Just as I looked up, she flew in from the South with her back to me and landed a good twenty-five feet from the sunny side of the pond. With her wings open and wide spread she gracefully set down in such a way as to show off her plume of sky blue colors offering only the slightest contrast to the early summer cerulean ceiling which fashioned a heavenly roof dotted with modest fluffy white clouds here and there. The great blue heron paced herself for fishing. She was earnest but carefully composed in her approach.
With long strides, she marched over to the nearest beach which is covered in brush and weeping willows and stood there in a full stand as if to survey the possibilities. Then she marched back out toward the spot where she landed as if to bid me a premature farewell. But she returned. And moved around the far side where a year or two ago, I observed one of her friends — perhaps it was her and now she has returned. I watched her then stand in that very spot, catch her dinner, and raise her neck tall. I watched the form of a fish descend her gullet. That was a good day.
The water appeared to be still, but there was a rippling around the naked limb of a small tree I cut down just before leaves browned and the air began to chill last year. She reversed course again, back up the bank. She took more time than I would have, but she has more to fear lest she herself become prey to some other creature lurking in the brush. Perhaps she was watching me and contemplating the level of threat I might pose. If so, she was badly mistaken and much too cautious, for I offered only curios observation. Eventually she made her way through the tall spring grass down the bank and she swam over behind the rippling water where she quietly waited until after the bullfrog became fearless with slow croaking base vibrating tones. She continued on her path around to the cypress knees where she was out of sight to carry out her trade.
I returned to my reading until she rose up and flew to the dense coverage where she first hesitated. Momentarily she lifted off again and flew back across to a perch hight on a cypress limb. She did not delay there for a minute. Off she went to the North leaving for better prospects. The entire event lasted a full hour and a quarter. A most satisfying movie-length entertainment but more fulfilling than a happy ending.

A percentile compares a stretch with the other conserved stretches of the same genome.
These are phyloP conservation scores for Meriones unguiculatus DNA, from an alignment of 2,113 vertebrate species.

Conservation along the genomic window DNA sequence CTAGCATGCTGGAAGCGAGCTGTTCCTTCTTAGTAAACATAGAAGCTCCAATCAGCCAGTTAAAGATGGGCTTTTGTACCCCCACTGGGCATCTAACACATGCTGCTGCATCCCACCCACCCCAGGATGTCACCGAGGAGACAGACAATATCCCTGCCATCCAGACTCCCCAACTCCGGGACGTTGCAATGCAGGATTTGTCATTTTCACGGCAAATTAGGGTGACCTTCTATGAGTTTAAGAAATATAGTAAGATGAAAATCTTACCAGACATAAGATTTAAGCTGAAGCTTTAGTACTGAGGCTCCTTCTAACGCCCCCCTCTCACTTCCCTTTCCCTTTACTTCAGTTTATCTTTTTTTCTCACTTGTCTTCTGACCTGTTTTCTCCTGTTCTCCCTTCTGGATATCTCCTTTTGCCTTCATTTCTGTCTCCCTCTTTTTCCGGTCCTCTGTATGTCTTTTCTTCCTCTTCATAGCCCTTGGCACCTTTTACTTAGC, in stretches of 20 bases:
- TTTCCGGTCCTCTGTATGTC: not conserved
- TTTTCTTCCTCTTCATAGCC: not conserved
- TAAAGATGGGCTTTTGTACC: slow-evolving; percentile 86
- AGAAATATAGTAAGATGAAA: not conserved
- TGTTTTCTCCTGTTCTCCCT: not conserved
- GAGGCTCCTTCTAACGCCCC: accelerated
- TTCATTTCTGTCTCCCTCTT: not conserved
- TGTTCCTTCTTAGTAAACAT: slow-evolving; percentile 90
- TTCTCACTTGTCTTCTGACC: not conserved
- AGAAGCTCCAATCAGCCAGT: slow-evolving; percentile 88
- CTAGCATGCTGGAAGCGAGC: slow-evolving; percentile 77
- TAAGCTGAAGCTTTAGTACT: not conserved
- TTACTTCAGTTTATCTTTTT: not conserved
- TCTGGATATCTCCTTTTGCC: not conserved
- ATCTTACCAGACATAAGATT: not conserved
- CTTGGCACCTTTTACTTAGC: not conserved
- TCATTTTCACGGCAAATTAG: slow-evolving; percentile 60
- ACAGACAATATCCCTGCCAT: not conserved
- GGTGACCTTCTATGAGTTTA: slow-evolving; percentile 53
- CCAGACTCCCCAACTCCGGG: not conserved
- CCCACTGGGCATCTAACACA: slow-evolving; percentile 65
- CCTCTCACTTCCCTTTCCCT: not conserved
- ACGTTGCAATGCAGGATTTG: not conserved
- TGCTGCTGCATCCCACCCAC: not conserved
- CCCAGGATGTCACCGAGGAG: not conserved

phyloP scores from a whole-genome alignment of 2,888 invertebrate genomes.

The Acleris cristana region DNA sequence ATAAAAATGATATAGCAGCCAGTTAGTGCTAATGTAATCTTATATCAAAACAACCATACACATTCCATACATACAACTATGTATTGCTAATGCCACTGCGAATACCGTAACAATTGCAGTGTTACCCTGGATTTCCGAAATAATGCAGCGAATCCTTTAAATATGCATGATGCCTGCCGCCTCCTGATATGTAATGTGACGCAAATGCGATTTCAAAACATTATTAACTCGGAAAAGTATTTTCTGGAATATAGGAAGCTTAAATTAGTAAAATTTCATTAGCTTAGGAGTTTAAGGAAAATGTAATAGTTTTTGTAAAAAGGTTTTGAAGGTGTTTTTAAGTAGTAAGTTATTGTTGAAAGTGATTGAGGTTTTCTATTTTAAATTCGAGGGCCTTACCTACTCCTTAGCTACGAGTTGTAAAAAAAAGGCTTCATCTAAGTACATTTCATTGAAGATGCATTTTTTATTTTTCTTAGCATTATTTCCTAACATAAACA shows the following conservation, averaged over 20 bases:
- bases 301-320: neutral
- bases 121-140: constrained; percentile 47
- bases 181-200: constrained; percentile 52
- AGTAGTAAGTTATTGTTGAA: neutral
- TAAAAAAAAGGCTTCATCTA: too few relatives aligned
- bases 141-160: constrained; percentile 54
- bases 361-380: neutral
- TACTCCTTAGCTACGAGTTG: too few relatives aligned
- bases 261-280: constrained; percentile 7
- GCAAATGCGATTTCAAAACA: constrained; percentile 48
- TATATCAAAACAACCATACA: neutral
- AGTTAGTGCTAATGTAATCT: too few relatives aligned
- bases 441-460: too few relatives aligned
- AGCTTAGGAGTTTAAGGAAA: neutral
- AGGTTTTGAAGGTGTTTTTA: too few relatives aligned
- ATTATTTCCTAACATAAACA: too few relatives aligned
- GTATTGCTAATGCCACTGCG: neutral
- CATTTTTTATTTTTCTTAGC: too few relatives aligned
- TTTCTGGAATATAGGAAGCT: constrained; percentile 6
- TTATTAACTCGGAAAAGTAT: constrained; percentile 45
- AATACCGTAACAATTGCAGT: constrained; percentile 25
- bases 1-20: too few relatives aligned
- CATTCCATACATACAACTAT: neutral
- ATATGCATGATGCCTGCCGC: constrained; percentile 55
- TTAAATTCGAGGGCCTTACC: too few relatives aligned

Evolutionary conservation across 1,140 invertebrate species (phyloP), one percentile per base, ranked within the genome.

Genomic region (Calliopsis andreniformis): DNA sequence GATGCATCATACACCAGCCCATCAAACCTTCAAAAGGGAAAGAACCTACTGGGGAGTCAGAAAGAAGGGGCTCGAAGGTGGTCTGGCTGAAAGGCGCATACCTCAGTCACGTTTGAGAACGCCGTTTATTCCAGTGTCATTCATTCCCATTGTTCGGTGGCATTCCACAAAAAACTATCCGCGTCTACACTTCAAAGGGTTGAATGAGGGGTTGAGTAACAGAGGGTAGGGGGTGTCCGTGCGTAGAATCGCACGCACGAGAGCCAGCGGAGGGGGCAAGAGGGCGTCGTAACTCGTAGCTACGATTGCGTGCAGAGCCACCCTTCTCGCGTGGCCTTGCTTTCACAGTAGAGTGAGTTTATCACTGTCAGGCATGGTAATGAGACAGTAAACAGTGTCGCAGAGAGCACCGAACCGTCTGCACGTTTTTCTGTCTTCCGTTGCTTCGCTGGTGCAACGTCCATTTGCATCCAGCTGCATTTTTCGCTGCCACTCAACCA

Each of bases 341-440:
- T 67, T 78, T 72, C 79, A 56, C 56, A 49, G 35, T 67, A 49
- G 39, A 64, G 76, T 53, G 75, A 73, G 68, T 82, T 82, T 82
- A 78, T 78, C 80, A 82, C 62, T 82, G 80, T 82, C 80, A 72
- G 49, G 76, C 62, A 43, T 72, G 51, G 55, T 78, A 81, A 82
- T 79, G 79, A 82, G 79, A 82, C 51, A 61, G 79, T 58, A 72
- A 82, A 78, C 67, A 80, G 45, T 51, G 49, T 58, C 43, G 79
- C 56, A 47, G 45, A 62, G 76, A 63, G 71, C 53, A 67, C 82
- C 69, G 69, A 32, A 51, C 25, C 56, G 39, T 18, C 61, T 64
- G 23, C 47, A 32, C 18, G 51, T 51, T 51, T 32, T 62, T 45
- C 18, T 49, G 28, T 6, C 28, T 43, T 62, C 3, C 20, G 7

I am reminded of Peter and his crew after a long night of watching empty nets. Even expert fisherman come away empty sometimes. In sunlight the white glittering linen cords scattered the cod; but Jesus told them to cast again. Against all odds and after defeat had been sounded (Luke 5:2), the fish were willing and the harvest was miraculous (John 4:35-36). Most impressive! Jesus prophesying like Jeremiah or Ezekiel with a sign-act meant to reveal God’s inspiration. Even more than prophets of old, Jesus knows where to find his treasure (Luke 5:7; Luke 19:10). In record time and with persuasive power, He commands the disciple (Luke 5:5) to extract those who have been drawn to the holy and designated meeting space where He has already directed them to congregate. That was a great day!
“For he and all those with him were amazed at the catch of fish they had taken…. ‘Don’t be afraid,’ Jesus told Simon (because it was obviously miraculous to catch fish in white linen nets in the daytime). ‘From now on you will be catching people.’ Then they brought the boats to land, left everything, and followed him” (Luke 59:11).